Here’s what the top emissions-cutting companies all have in common

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Despite the controversy over proposed new rules to require public companies to report the carbon emissions of their supply chains and vendors, almost all of the U.S. companies making the most progress in reducing their carbon footprints are already doing it, according to a new study by my former news group USA Today.

All of the top 10 companies, starting with leader T-Mobile $TMUS , report so-called Scope 3 emissions and eighty-nine of the top 100 do, including companies such as JPMorgan Chase $JPM , Advanced Micro Devices $AMD , and even Newmont Corp. $NEM , the gold miner, according to the list, which was compiled with research company Statista.

These aren’t companies just buying carbon offsets to obscure their pollution, although some of the 400 companies on the list no doubt include some offsetting as a practice. They are actually cutting what they release into the air and water, in a dozen cases by more than 50%.

The fact that they report Scope 3 emissions illustrates the importance of that measure in how a company works to cut its pollution. It also shows that it’s relatively easy to do, which is at the heart of the firestorm over the Securities and Exchange Commission’s proposed rules to mandate the practice.

These are not small companies. Some are the largest in the world. Wherever the legal battle over the SEC rules leads, the fact is that investors will increasingly expect their companies to report these emissions and the best ones will benefit from that.

The real reason some ESG funds outperform

. . . . Environmental, social and governance (ESG) funds have long boasted out-performance over non-ESG funds, arguing that betting on companies that seek to do well will lead to higher profits. But Mark Hulbert has found a study that might explain the out-performance in a less satisfying way, and one that is sure to raise hackles at many fund companies. . . .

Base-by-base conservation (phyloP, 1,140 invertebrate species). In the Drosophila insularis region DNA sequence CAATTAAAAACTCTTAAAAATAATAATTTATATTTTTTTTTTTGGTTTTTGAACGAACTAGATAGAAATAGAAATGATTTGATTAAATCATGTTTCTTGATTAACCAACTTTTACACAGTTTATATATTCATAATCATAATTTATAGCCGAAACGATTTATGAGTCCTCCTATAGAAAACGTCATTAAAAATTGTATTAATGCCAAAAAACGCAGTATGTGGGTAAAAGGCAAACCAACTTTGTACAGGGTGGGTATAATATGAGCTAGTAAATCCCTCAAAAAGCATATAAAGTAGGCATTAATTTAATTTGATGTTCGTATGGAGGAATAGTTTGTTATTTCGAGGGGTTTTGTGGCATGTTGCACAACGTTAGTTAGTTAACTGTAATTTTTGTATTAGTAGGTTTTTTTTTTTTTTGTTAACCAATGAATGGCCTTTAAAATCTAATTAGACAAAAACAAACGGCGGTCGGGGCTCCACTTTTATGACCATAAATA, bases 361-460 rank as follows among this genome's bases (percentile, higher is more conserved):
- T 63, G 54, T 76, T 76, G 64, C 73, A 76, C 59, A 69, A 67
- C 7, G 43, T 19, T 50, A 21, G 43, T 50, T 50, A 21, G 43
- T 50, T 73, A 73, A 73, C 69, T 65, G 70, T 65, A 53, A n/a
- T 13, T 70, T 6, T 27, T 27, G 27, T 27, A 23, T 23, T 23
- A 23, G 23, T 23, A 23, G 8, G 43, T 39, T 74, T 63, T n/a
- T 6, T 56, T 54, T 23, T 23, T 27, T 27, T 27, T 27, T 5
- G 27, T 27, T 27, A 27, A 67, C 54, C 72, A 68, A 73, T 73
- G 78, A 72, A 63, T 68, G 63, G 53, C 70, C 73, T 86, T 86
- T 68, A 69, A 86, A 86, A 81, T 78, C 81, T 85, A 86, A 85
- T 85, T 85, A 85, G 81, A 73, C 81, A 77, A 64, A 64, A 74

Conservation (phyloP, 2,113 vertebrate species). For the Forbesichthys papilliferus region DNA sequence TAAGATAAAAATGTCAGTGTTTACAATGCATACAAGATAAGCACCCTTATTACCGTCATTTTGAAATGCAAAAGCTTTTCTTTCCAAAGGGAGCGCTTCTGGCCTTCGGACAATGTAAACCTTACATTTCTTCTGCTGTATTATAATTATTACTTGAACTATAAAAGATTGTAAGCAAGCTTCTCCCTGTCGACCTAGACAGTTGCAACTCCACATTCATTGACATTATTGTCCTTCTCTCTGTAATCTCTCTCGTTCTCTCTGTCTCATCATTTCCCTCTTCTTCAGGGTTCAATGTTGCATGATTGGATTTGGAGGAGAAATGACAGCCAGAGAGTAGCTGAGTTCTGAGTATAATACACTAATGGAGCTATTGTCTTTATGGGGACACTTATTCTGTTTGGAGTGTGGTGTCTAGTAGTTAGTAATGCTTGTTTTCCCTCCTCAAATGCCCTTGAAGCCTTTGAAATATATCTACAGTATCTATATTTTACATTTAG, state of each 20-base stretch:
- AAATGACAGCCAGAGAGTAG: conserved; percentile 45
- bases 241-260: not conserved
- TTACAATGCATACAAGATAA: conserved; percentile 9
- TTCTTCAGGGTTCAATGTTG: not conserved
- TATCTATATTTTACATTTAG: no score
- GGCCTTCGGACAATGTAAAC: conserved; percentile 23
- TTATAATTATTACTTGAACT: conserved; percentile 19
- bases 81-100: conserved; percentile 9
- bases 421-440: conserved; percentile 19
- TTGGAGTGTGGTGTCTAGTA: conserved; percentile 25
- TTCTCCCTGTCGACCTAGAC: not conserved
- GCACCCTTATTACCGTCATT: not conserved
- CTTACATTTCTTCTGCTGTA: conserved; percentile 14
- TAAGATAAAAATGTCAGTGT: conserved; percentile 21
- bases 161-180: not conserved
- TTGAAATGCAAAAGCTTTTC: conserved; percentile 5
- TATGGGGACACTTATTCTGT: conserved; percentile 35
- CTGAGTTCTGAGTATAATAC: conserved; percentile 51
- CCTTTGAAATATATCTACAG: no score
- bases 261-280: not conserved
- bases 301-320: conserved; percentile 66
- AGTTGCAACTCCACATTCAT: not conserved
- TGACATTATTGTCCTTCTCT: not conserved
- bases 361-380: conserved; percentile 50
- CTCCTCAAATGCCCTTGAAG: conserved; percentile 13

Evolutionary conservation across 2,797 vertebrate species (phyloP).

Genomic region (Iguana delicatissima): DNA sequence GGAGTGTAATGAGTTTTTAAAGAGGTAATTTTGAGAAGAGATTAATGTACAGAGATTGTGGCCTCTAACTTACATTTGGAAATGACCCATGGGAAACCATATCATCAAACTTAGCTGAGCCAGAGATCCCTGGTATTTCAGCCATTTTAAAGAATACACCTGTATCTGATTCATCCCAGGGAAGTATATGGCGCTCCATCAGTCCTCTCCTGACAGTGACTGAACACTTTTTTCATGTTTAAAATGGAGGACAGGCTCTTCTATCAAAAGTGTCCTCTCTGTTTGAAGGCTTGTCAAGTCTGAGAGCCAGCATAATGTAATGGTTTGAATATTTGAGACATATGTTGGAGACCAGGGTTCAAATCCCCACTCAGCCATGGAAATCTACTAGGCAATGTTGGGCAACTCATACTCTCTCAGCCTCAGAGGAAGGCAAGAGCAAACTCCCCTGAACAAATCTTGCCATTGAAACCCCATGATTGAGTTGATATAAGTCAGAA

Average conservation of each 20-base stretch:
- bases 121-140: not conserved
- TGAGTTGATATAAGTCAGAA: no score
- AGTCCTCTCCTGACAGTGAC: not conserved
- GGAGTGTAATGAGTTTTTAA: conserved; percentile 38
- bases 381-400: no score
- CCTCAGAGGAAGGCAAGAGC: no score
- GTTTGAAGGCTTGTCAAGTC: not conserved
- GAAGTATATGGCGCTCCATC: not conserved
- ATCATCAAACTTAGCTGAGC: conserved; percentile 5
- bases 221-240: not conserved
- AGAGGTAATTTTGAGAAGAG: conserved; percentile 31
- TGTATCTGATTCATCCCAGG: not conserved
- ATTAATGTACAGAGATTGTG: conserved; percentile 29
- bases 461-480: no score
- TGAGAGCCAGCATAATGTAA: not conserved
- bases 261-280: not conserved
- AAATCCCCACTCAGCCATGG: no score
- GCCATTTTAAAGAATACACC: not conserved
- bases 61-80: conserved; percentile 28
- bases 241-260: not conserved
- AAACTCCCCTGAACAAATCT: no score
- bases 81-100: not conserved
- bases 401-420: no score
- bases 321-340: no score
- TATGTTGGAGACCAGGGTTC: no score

Read the full column

Will the UN beat plastic pollution in Paris?

. . . . Forget COP28. Next week the United Nations hosts the biggest plastic pollution conference of the year in Paris, and government representatives from around the world are expected to bring a host of new and existing ways to cut usage of plastics and clean up the oceans. But guest commentators Doug Woodring and Steve Russell argue the conference is missing a bigger chance to solve this pressing environmental problem. They argue that instead of stopgap solutions, the world needs to develop a circular plastic economy that will encourage re-usage, trade and recycling of vital plastics to reduce waste and create market opportunities. Stay tuned. . . .

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Thursday’s market insights

. . . . Money talks, and the numbers are saying it out loud: Investment in solar power is due to overtake that in oil production in the near future, reports the IEA. However, coal investments — that’s mainly you, China — are still too high to meet net-zero goals. Read more. . . .

. . . . It’s a tale of two AGMs, where the drama at companies at the center of the ESG world was on full display this week. First up is BlackRock, which prevailed over shareholder activists, while Shell’s CEO had to be protected when protesters disrupted their yearly confab. Read more. . . .

. . . . Shares of rare earths company MP Materials $MP , which we own as part of a climate finance portfolio, are down about 10% this year and 41% in the past 12 months. Seeking Alpha says they are poised to rebound and at least one MP executive concurs. Chief Operating Officer Rosenthal Michael Stuart purchased 20,000 shares in the last for more than $430,000, ahead of the company’s annual meeting on June 13, according to Callaway Climate Insights partner InsideArbitrage, sourcing SEC filings. The purchases come as the shares hover near 52-week lows. For more information on Callaway Climate Index shares on InsideArbitrage, or to subscribe, click here. . . .